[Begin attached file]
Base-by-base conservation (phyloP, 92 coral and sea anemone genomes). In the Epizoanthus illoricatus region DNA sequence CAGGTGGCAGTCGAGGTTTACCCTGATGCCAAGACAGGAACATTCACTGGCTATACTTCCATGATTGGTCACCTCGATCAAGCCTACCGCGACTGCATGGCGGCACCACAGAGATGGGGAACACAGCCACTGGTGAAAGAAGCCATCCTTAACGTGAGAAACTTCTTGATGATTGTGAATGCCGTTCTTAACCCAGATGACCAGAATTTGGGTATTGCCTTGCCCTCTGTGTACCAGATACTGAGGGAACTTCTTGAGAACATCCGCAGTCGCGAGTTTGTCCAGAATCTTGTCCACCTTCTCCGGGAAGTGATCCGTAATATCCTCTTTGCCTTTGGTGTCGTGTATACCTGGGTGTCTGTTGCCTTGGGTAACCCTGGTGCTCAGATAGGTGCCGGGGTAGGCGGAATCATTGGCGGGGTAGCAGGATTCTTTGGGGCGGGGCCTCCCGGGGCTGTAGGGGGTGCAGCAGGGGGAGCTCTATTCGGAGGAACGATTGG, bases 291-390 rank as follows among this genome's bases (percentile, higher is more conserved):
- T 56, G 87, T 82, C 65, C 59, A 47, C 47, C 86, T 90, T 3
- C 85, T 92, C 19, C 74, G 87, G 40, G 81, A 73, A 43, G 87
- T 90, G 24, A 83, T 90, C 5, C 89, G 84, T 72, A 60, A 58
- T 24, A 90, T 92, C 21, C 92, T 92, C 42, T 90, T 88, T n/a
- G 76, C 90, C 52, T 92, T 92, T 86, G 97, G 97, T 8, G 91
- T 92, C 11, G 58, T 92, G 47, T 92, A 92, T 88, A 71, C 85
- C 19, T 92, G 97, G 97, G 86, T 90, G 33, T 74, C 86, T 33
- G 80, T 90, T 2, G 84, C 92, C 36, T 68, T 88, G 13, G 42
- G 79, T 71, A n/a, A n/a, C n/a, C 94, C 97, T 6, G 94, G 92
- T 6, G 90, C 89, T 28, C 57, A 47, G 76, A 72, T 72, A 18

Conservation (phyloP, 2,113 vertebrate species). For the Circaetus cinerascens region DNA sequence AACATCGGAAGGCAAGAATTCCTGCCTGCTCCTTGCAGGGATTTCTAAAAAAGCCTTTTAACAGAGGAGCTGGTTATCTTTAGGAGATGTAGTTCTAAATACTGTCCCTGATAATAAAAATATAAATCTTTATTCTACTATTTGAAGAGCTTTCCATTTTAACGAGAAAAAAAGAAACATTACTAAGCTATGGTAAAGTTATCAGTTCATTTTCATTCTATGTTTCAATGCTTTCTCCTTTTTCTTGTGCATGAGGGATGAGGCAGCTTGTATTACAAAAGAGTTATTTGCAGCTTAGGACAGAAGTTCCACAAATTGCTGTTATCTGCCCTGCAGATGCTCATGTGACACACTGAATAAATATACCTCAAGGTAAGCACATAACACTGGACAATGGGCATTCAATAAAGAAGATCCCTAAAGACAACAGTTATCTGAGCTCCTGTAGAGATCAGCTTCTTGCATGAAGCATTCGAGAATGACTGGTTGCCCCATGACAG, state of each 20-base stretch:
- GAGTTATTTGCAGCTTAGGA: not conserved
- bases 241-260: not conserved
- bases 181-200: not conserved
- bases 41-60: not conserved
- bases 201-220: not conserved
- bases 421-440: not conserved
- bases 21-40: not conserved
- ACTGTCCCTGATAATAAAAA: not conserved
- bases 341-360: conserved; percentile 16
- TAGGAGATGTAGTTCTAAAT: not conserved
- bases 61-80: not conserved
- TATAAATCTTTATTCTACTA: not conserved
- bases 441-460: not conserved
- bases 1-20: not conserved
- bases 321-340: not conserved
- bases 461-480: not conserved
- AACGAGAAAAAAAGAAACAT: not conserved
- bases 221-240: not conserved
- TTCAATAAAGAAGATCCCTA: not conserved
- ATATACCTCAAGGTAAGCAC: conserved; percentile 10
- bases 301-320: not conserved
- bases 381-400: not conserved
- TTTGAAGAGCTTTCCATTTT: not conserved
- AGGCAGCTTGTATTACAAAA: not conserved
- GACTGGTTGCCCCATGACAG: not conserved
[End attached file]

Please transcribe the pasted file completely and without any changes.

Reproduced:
Base-by-base conservation (phyloP, 92 coral and sea anemone genomes). In the Epizoanthus illoricatus region DNA sequence CAGGTGGCAGTCGAGGTTTACCCTGATGCCAAGACAGGAACATTCACTGGCTATACTTCCATGATTGGTCACCTCGATCAAGCCTACCGCGACTGCATGGCGGCACCACAGAGATGGGGAACACAGCCACTGGTGAAAGAAGCCATCCTTAACGTGAGAAACTTCTTGATGATTGTGAATGCCGTTCTTAACCCAGATGACCAGAATTTGGGTATTGCCTTGCCCTCTGTGTACCAGATACTGAGGGAACTTCTTGAGAACATCCGCAGTCGCGAGTTTGTCCAGAATCTTGTCCACCTTCTCCGGGAAGTGATCCGTAATATCCTCTTTGCCTTTGGTGTCGTGTATACCTGGGTGTCTGTTGCCTTGGGTAACCCTGGTGCTCAGATAGGTGCCGGGGTAGGCGGAATCATTGGCGGGGTAGCAGGATTCTTTGGGGCGGGGCCTCCCGGGGCTGTAGGGGGTGCAGCAGGGGGAGCTCTATTCGGAGGAACGATTGG, bases 291-390 rank as follows among this genome's bases (percentile, higher is more conserved):
- T 56, G 87, T 82, C 65, C 59, A 47, C 47, C 86, T 90, T 3
- C 85, T 92, C 19, C 74, G 87, G 40, G 81, A 73, A 43, G 87
- T 90, G 24, A 83, T 90, C 5, C 89, G 84, T 72, A 60, A 58
- T 24, A 90, T 92, C 21, C 92, T 92, C 42, T 90, T 88, T n/a
- G 76, C 90, C 52, T 92, T 92, T 86, G 97, G 97, T 8, G 91
- T 92, C 11, G 58, T 92, G 47, T 92, A 92, T 88, A 71, C 85
- C 19, T 92, G 97, G 97, G 86, T 90, G 33, T 74, C 86, T 33
- G 80, T 90, T 2, G 84, C 92, C 36, T 68, T 88, G 13, G 42
- G 79, T 71, A n/a, A n/a, C n/a, C 94, C 97, T 6, G 94, G 92
- T 6, G 90, C 89, T 28, C 57, A 47, G 76, A 72, T 72, A 18

Conservation (phyloP, 2,113 vertebrate species). For the Circaetus cinerascens region DNA sequence AACATCGGAAGGCAAGAATTCCTGCCTGCTCCTTGCAGGGATTTCTAAAAAAGCCTTTTAACAGAGGAGCTGGTTATCTTTAGGAGATGTAGTTCTAAATACTGTCCCTGATAATAAAAATATAAATCTTTATTCTACTATTTGAAGAGCTTTCCATTTTAACGAGAAAAAAAGAAACATTACTAAGCTATGGTAAAGTTATCAGTTCATTTTCATTCTATGTTTCAATGCTTTCTCCTTTTTCTTGTGCATGAGGGATGAGGCAGCTTGTATTACAAAAGAGTTATTTGCAGCTTAGGACAGAAGTTCCACAAATTGCTGTTATCTGCCCTGCAGATGCTCATGTGACACACTGAATAAATATACCTCAAGGTAAGCACATAACACTGGACAATGGGCATTCAATAAAGAAGATCCCTAAAGACAACAGTTATCTGAGCTCCTGTAGAGATCAGCTTCTTGCATGAAGCATTCGAGAATGACTGGTTGCCCCATGACAG, state of each 20-base stretch:
- GAGTTATTTGCAGCTTAGGA: not conserved
- bases 241-260: not conserved
- bases 181-200: not conserved
- bases 41-60: not conserved
- bases 201-220: not conserved
- bases 421-440: not conserved
- bases 21-40: not conserved
- ACTGTCCCTGATAATAAAAA: not conserved
- bases 341-360: conserved; percentile 16
- TAGGAGATGTAGTTCTAAAT: not conserved
- bases 61-80: not conserved
- TATAAATCTTTATTCTACTA: not conserved
- bases 441-460: not conserved
- bases 1-20: not conserved
- bases 321-340: not conserved
- bases 461-480: not conserved
- AACGAGAAAAAAAGAAACAT: not conserved
- bases 221-240: not conserved
- TTCAATAAAGAAGATCCCTA: not conserved
- ATATACCTCAAGGTAAGCAC: conserved; percentile 10
- bases 301-320: not conserved
- bases 381-400: not conserved
- TTTGAAGAGCTTTCCATTTT: not conserved
- AGGCAGCTTGTATTACAAAA: not conserved
- GACTGGTTGCCCCATGACAG: not conserved